Prudential said 36,000 people were affected in a February data breach – it just revised that number to 2.5 million

Prudential Plaza in Newark, New Jersey, US, on Sunday, Oct. 29, 2023.
(Image credit: Getty Images)

American insurance firm Prudential has revised a breach notice for a cyber attack that hit the company in February 2024, now stating that over 2.5 million individuals had their data stolen.

The company’s initial filing to the Attorney General’s Office in Maine listed the number of affected persons as 36,545, revealing a drastic increase in the scope of the attack.

One of the major life insurance providers in the US and beyond, Prudential boasts approximately 50 million customers around the world.

According to Prudential, the attackers were able to access these individuals’ names and other personal identifiers, as well as their driver’s license numbers and other non-driver ID card numbers.

It is not clear what led to this revision, ITPro has approached Prudential Financial for clarification on this development and received the following statement:

"As a part of our response to the cybersecurity incident disclosed in February, Prudential worked diligently to complete a complex analysis of the affected data and notify individuals, as appropriate, on a rolling basis starting on March 29, 2024. 

"Prudential’s notifications are substantially complete at this time. We are providing all affected individuals with 24 months of complimentary credit monitoring as an additional protection."

"We take this incident and our responsibility to protect personal information extremely seriously. We have taken, and will continue to take, proactive measures to enhance our security protocols, and protect our systems and data.”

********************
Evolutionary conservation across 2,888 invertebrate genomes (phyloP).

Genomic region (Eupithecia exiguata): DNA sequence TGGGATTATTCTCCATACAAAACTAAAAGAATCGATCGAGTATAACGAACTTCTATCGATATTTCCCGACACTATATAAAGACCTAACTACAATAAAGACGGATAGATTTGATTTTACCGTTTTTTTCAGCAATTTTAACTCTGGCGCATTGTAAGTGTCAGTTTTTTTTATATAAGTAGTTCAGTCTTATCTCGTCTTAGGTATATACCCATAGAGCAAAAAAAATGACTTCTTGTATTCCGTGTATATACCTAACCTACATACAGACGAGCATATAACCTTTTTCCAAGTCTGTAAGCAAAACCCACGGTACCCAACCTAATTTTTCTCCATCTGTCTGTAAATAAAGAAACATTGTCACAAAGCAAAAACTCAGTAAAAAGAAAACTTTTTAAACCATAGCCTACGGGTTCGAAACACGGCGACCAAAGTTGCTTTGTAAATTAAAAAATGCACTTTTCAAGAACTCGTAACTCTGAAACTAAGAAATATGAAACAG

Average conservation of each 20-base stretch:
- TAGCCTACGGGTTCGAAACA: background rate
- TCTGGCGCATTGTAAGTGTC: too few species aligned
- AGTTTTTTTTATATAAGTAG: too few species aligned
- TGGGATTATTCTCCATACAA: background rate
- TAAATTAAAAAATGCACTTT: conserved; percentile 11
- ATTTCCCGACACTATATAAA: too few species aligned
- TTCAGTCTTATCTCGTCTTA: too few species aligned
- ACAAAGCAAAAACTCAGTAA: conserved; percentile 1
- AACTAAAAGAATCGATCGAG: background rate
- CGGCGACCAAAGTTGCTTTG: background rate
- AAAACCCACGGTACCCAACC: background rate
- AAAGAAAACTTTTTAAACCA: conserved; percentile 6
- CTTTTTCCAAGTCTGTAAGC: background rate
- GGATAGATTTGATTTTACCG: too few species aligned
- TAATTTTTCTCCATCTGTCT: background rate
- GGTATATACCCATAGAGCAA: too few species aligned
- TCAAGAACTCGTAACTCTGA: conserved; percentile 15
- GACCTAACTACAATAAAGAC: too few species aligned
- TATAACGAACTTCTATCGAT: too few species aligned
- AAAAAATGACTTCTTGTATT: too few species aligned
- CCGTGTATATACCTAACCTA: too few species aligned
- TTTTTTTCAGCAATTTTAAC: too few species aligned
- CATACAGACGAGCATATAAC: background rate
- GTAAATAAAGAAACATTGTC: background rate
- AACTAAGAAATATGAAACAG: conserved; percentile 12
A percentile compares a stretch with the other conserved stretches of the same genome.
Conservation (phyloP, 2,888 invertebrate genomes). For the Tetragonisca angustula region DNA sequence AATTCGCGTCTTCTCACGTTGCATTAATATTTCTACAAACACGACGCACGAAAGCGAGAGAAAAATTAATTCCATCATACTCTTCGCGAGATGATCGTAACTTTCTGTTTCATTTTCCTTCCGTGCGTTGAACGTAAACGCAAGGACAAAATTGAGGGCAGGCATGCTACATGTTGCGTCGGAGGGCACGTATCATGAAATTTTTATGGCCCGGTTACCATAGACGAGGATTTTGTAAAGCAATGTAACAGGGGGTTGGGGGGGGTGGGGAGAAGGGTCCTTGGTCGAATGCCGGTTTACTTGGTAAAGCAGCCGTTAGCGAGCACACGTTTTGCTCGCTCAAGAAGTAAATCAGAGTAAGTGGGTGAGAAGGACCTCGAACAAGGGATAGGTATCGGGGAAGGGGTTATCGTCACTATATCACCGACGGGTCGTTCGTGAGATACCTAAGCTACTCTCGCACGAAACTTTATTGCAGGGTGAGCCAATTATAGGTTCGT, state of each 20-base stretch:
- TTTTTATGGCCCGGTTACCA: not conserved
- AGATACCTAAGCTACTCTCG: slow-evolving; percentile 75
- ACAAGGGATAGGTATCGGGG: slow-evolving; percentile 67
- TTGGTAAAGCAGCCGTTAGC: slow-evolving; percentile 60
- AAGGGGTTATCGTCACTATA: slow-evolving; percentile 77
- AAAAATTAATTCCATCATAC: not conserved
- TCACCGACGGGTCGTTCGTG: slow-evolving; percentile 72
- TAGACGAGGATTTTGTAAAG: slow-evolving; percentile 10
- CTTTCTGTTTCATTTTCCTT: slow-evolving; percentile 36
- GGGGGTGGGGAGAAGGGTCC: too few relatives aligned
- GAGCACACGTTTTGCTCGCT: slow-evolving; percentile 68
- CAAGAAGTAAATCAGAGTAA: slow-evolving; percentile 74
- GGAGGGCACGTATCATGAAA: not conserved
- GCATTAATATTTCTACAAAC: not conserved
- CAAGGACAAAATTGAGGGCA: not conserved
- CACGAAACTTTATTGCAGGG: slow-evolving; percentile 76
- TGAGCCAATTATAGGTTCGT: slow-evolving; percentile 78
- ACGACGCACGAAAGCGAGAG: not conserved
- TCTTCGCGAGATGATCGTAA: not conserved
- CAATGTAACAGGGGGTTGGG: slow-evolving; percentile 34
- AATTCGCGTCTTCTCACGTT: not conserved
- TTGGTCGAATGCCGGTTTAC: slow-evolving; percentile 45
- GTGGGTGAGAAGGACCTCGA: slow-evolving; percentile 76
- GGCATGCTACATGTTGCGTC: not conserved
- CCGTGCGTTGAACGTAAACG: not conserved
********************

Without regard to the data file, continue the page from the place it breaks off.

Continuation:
In a statement given to The Record, a spokesperson for Prudential said the information leaked during the incident was different for each individual.

Prudential incident highlights “disjointed” security practices

The initial breach took place on 2 February 2024 and was discovered two days later, according to the filing, with a description of the incident listed as a social engineering attack.

“Through the investigation, we learned that the unauthorized third party gained access to our network on February 4, 2024, and removed a small percentage of personal information from our system”

Prudential has not shared any further information on the threat actors behind the attack, but did not directly refute claims from ALPHV/Blackcat that it was responsible for the attack.


ALPHV added Prudential to its dedicated leak site on 16 February 2024, although they did not provide any sample data of proof of their access. 

Nick Tausek, lead security automation architect at Swimlane suggested that disjointed tooling across an increasingly complicated technology stack is leaving security gaps in many organization’s network perimeter, and threat actors are targeting these weak spots.

"While their security teams need various tools to protect complex technology environments, disjointed tools that lack cross-communication and cloud integration are straining team bandwidth and creating security gaps,” he said.

“Cyber criminals are taking advantage of these gaps, leading to frequent and costly breaches. According to a recent report from Swimlane and Omdia, 42% of financial organizations have had at least one breach with a total cost of $1M in the last 12 months, with 20% experiencing a breach with a total cost of more than $5M.”

Solomon Klappholz
Staff Writer

Solomon Klappholz is a Staff Writer at ITPro. He has experience writing about the technologies that facilitate industrial manufacturing which led to him developing a particular interest in IT regulation, industrial infrastructure applications, and machine learning.